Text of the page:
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Reviews On the frontlines of disinformation. Academic packaging of old stereotypes

Published in the printed edition of Baltic Worlds BW 1-2 2016, pp 103-106.
Published on balticworlds.com on juni 23, 2016

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On November 30, 2015, two years had passed since a peaceful student demonstration at the Maidan in Kyiv was dispersed by the police, and the process referred to in Ukraine as “the revolution of dignity” began. Ukraine once again became a hot topic after an extended period of “Ukraine fatigue” among Western politicians and media. As the events escalated into street fighting in Kyiv and other cities, and with the Russian occupation of Crimea and armed intervention in Donbas, a host of writers offered their interpretations of the events.

Richard Sakwa, a professor of Russian and European history at Kent University in the UK, has been writing about the Soviet Union and Russia since the 1980s. His fifth book in as many years, Frontline Ukraine: Crisis in the Borderlands, was first published in the UK in the winter of 2014—2015. In September, it was released in Sweden in translation.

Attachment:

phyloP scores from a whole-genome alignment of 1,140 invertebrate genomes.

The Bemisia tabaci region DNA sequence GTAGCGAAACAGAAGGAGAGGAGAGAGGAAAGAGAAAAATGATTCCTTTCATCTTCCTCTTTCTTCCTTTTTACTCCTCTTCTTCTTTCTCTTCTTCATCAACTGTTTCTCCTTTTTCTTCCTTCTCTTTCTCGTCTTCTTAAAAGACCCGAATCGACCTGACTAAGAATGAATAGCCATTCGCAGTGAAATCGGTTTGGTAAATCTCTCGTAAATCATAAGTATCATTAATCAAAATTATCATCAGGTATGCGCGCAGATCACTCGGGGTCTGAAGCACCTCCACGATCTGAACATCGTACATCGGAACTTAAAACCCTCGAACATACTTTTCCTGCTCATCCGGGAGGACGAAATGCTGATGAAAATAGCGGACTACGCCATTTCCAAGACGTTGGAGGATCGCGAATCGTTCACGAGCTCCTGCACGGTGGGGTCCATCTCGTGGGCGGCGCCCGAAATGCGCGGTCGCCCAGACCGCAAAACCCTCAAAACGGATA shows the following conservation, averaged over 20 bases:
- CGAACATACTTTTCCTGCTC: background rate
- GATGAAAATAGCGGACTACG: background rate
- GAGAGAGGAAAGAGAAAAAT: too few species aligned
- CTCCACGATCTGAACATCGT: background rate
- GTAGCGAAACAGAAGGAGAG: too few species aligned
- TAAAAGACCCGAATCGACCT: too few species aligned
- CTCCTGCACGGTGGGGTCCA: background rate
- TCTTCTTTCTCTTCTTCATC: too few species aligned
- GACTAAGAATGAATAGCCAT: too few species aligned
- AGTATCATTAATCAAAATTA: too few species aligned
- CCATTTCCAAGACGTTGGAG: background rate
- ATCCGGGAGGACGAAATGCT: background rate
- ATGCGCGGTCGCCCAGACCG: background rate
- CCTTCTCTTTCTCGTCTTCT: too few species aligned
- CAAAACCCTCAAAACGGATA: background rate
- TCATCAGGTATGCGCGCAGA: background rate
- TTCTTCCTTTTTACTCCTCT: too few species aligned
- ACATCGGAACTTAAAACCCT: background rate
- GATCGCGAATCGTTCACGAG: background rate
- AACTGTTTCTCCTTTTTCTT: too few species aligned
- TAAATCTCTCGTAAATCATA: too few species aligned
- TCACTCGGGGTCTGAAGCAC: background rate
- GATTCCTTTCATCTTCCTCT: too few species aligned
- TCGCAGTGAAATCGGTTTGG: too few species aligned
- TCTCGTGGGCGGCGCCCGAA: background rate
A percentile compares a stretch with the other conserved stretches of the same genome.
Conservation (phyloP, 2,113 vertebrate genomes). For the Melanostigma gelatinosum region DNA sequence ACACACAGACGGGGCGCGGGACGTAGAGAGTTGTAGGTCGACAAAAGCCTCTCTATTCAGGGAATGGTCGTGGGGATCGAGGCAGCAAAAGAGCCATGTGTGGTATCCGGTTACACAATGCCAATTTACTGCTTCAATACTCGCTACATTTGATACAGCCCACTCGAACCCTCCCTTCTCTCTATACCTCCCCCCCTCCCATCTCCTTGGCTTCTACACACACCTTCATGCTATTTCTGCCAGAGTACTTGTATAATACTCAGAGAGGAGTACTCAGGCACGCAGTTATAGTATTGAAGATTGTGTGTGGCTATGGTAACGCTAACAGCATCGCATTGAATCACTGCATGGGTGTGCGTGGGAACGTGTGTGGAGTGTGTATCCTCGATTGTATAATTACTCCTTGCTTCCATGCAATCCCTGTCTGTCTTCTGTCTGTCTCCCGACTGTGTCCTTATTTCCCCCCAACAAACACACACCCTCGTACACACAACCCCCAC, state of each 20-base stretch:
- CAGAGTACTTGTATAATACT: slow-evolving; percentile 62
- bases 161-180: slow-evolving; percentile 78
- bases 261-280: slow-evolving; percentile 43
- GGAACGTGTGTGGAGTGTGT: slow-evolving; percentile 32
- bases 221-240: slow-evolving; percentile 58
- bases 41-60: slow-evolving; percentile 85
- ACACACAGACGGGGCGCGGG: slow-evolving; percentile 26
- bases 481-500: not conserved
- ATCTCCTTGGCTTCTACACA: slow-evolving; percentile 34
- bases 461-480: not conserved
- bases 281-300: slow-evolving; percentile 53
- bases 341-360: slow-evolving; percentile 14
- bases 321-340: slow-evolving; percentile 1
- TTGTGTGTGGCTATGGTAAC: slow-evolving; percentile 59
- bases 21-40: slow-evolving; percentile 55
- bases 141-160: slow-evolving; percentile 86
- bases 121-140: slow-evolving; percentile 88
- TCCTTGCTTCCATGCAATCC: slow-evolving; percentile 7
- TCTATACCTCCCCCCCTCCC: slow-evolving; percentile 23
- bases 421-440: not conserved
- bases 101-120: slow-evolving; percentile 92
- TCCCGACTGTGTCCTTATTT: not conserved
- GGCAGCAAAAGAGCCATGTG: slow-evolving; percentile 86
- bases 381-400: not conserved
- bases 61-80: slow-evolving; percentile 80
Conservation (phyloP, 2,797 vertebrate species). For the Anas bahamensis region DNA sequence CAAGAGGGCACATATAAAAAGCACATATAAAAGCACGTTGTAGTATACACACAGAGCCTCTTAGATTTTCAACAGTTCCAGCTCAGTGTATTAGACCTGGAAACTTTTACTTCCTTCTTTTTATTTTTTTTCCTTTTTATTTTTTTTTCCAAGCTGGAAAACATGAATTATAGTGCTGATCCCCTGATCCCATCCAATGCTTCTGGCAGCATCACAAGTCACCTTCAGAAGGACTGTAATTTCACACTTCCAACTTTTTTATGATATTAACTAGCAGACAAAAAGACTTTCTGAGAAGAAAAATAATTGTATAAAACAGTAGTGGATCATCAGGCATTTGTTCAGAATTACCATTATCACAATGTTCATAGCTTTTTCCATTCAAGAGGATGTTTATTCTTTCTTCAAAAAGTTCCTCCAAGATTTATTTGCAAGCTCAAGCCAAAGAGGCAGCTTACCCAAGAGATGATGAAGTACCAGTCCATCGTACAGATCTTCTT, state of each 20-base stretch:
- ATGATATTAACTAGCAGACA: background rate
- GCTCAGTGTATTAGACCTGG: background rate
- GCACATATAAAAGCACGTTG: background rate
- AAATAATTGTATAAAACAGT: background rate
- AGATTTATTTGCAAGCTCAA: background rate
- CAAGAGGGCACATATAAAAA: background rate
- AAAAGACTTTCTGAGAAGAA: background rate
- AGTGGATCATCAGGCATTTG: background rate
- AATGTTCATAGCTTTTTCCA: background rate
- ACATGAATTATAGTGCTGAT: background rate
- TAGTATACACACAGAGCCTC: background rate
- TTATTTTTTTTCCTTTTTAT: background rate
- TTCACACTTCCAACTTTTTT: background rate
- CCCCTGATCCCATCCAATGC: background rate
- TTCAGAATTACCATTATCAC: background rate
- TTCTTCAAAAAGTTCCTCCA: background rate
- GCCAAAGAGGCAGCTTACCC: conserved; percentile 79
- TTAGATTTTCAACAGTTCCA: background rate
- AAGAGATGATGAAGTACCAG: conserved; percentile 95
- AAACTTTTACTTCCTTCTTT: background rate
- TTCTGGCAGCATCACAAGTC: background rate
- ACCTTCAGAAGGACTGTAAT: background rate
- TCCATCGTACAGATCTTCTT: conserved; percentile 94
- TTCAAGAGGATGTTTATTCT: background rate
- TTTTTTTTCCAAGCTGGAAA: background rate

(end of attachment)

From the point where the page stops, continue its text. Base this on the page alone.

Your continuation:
Sakwa takes great pains to present an alternative view to the established image of Russia as a belligerent and revisionist power that encroaches on the sovereignty of nonaligned neighbors, and that routinely threatens all neighboring countries, with the possible exception of the rather compliant Belarus. Ukraine is depicted as a failed state from the perspective of nation- and state-building. Although it is a conglomerate of cultures and traditions, the country has, Sakwa maintains, been run as an ethno-culturally homogeneous state since gaining independence in 1991. This supposed process has resulted in much damage and bitterness. The “February Revolution”, which is what Sakwa calls the take-over of power by the opposition, was hijacked by the extreme right. Groups on the extreme right constituted an important element of the motley street opposition in Kyiv to President Yanukovych from the very first days of the protests.